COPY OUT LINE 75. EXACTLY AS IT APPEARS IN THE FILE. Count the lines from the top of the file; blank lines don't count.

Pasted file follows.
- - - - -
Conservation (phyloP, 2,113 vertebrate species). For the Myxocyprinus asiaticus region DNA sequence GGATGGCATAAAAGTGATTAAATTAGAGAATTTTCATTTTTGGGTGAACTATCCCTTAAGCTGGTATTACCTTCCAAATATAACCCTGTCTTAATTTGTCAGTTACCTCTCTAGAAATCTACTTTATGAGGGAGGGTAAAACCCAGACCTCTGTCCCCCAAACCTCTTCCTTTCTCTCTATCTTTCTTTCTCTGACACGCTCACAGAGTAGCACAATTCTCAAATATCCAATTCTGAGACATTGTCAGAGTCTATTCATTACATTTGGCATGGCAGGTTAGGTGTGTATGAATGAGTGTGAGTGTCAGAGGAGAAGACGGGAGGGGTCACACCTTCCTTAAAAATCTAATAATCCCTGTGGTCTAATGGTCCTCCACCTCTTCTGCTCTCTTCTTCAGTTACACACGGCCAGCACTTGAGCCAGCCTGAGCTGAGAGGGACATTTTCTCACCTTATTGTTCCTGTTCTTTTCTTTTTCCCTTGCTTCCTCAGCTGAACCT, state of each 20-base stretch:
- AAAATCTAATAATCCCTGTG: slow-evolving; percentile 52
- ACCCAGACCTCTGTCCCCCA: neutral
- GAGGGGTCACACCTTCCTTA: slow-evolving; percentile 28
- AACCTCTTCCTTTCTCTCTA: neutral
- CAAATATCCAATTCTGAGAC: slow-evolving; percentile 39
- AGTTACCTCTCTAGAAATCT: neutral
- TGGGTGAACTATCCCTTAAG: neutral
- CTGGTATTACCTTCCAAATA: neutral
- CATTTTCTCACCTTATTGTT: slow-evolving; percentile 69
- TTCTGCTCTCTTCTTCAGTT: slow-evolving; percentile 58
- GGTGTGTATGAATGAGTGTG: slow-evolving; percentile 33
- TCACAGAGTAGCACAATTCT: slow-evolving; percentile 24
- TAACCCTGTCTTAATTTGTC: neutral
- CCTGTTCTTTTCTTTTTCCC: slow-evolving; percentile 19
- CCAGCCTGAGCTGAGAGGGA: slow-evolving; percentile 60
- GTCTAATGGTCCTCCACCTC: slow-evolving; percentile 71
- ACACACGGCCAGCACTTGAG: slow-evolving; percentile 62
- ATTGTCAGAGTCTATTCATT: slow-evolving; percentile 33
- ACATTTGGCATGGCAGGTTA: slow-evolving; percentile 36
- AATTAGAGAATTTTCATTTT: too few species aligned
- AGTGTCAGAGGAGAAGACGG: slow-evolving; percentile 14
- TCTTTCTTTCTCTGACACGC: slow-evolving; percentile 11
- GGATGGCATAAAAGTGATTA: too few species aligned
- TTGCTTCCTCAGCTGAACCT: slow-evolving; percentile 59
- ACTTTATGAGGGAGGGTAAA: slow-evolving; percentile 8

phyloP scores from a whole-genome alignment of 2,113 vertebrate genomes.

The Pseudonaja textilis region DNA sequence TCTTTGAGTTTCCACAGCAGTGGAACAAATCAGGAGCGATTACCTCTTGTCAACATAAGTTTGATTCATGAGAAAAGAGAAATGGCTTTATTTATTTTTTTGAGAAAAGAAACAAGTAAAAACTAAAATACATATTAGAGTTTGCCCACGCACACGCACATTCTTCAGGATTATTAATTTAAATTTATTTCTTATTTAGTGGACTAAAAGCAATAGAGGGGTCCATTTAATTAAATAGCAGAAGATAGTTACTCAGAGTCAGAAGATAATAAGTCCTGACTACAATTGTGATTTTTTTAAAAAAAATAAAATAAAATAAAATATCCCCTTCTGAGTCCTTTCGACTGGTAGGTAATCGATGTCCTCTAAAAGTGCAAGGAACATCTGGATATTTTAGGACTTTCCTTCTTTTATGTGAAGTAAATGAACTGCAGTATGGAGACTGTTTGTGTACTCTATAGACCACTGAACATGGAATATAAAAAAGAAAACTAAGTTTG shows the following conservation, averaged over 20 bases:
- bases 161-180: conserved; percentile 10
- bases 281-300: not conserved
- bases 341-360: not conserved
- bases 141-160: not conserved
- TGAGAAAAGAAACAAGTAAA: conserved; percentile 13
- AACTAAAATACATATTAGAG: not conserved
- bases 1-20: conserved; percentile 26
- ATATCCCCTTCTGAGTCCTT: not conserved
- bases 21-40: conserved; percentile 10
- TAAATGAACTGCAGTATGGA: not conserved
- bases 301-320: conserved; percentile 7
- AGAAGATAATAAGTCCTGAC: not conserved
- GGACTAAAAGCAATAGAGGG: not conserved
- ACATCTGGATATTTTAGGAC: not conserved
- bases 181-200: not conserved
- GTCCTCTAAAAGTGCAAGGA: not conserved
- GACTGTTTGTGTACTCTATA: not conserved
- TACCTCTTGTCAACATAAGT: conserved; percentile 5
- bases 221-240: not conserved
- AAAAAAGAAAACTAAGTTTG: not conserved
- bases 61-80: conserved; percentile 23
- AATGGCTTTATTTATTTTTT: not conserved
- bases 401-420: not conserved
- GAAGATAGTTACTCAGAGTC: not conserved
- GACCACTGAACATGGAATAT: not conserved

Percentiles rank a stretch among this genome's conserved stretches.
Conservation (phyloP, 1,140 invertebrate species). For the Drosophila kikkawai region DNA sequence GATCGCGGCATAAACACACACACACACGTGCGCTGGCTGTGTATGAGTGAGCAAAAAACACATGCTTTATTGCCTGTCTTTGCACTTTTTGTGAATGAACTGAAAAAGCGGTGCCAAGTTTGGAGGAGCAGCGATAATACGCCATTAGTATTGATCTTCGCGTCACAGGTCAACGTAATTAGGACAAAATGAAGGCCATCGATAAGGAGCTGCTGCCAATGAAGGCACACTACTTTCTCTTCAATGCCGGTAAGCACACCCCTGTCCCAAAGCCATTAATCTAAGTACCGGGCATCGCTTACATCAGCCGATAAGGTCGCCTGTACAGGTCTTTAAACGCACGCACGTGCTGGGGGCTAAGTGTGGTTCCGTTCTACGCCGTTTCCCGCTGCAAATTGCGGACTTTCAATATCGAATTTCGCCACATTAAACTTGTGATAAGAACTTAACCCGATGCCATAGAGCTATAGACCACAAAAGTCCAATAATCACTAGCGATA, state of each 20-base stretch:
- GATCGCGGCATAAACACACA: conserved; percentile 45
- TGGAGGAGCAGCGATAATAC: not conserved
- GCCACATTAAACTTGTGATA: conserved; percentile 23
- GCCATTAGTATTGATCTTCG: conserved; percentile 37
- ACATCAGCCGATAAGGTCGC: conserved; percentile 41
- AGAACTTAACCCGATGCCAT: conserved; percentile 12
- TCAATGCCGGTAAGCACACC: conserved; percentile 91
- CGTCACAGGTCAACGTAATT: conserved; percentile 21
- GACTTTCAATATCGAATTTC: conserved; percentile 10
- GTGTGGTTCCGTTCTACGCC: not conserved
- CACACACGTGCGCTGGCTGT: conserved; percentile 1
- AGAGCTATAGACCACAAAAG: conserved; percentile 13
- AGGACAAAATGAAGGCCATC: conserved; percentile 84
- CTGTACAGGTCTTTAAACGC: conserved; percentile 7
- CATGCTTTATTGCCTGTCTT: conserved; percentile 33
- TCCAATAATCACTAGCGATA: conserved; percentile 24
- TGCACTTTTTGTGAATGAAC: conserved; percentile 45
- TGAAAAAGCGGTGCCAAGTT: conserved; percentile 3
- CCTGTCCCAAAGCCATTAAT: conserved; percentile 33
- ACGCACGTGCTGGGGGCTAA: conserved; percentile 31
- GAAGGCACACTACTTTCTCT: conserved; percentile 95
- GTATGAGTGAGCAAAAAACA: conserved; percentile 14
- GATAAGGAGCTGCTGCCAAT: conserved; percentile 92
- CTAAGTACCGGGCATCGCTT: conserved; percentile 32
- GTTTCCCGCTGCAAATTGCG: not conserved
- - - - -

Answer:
- ACGCACGTGCTGGGGGCTAA: conserved; percentile 31